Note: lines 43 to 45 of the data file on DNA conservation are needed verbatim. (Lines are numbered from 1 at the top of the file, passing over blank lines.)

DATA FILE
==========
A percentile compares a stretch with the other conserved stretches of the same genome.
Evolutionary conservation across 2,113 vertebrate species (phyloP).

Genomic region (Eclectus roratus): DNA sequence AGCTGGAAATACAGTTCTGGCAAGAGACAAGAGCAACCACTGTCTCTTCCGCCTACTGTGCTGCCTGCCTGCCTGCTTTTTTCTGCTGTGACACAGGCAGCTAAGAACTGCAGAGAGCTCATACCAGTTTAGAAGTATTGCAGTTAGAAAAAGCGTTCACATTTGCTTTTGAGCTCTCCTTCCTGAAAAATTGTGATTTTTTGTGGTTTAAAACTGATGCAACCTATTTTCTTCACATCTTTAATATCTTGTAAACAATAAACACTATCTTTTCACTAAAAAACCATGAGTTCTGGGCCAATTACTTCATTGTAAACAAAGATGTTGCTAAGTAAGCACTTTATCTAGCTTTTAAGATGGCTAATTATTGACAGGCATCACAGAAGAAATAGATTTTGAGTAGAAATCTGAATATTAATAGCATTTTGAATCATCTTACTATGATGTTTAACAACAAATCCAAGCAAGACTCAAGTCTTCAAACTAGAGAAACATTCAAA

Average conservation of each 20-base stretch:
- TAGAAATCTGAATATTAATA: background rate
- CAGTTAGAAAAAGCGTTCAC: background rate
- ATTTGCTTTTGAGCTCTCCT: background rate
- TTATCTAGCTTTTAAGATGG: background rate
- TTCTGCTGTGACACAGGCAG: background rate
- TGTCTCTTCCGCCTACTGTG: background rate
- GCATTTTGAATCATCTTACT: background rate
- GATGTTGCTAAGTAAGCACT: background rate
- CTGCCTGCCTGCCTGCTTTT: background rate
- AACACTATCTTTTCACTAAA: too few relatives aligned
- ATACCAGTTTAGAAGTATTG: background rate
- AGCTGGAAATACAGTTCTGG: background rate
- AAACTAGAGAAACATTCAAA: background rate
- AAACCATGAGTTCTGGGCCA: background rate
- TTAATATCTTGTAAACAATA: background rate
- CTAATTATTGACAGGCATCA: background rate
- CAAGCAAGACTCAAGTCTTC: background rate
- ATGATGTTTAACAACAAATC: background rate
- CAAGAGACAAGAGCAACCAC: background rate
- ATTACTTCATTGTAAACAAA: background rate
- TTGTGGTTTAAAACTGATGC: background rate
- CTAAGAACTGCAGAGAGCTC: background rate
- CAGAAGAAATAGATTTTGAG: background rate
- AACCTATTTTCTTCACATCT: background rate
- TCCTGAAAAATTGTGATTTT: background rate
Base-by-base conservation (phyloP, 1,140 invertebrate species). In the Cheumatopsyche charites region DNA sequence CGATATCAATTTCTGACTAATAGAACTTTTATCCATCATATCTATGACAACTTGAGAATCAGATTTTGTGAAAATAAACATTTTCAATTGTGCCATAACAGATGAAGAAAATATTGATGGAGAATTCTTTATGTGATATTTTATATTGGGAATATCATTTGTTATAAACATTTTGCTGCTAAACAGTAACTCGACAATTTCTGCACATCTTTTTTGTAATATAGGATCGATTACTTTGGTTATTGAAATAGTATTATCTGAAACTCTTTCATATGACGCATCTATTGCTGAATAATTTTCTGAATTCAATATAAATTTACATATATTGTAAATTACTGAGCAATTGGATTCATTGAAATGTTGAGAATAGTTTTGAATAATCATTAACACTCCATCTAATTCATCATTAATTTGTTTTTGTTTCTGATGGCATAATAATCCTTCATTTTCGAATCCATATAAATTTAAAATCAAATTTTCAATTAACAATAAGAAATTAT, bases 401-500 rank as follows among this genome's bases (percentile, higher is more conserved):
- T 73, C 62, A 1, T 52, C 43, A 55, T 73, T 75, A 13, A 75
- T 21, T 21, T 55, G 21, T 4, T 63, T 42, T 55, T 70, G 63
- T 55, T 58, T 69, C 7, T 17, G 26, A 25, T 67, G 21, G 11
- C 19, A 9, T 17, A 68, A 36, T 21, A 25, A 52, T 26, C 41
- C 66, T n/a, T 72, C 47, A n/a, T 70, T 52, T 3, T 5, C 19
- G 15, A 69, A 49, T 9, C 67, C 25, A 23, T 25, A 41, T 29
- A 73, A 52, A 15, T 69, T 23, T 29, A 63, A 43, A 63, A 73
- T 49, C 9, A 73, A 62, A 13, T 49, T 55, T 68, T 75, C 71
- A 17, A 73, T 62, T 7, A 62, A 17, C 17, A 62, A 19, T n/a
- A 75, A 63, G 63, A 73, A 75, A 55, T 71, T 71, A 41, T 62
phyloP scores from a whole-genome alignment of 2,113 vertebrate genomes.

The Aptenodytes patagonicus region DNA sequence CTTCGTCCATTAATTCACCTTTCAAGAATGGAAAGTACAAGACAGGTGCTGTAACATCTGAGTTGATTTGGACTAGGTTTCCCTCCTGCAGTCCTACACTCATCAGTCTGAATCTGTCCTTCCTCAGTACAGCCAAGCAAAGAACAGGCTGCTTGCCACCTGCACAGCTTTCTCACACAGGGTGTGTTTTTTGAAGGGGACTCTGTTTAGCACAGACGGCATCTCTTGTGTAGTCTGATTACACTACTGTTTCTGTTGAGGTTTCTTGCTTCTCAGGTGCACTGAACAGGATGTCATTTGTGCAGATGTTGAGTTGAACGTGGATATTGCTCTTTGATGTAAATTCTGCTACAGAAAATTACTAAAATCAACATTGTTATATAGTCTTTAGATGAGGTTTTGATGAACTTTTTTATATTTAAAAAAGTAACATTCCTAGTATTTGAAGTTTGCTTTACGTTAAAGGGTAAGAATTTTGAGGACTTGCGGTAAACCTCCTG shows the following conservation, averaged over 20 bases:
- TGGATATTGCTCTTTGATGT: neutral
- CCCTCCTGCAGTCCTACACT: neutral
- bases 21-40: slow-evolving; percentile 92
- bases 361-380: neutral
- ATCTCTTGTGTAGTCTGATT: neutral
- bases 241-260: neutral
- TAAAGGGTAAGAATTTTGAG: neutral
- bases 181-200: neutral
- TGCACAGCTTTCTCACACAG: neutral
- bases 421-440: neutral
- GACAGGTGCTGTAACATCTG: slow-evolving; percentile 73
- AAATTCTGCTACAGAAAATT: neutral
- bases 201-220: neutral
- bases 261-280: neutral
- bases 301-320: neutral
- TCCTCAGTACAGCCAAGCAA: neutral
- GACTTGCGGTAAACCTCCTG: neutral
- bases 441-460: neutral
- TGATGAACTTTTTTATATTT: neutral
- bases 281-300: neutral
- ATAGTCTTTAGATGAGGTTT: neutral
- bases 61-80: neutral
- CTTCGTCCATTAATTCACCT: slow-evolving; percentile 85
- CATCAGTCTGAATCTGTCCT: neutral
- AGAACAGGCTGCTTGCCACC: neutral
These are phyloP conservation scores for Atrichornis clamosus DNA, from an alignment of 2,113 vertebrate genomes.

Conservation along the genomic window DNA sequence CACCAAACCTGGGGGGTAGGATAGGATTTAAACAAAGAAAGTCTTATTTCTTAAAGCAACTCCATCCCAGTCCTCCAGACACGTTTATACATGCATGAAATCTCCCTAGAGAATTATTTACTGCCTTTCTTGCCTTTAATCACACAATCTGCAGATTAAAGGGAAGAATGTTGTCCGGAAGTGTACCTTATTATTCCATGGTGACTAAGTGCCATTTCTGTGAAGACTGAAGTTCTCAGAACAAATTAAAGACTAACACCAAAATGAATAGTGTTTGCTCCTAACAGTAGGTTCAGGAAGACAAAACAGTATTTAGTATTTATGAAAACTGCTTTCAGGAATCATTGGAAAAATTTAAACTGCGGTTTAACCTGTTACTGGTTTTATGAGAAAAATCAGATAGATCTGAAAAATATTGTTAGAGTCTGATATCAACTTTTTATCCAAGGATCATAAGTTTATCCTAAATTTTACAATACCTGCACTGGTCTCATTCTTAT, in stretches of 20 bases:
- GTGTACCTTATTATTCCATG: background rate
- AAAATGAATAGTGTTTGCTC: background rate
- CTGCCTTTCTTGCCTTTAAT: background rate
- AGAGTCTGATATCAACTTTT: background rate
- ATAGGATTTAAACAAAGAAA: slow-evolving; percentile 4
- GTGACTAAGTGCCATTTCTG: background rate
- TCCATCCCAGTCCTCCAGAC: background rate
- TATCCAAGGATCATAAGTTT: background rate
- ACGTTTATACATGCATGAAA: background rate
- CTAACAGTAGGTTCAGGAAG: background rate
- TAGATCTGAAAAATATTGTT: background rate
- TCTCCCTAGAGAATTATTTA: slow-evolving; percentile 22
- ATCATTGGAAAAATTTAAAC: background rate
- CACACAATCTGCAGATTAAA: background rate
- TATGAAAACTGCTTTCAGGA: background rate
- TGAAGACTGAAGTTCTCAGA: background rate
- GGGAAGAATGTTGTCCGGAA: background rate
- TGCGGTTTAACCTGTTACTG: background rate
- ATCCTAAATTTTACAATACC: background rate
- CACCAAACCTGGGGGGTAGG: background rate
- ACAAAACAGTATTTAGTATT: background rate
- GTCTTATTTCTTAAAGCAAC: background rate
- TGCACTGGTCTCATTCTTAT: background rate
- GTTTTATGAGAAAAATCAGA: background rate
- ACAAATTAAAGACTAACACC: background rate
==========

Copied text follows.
- TGGATATTGCTCTTTGATGT: neutral
- CCCTCCTGCAGTCCTACACT: neutral
- bases 21-40: slow-evolving; percentile 92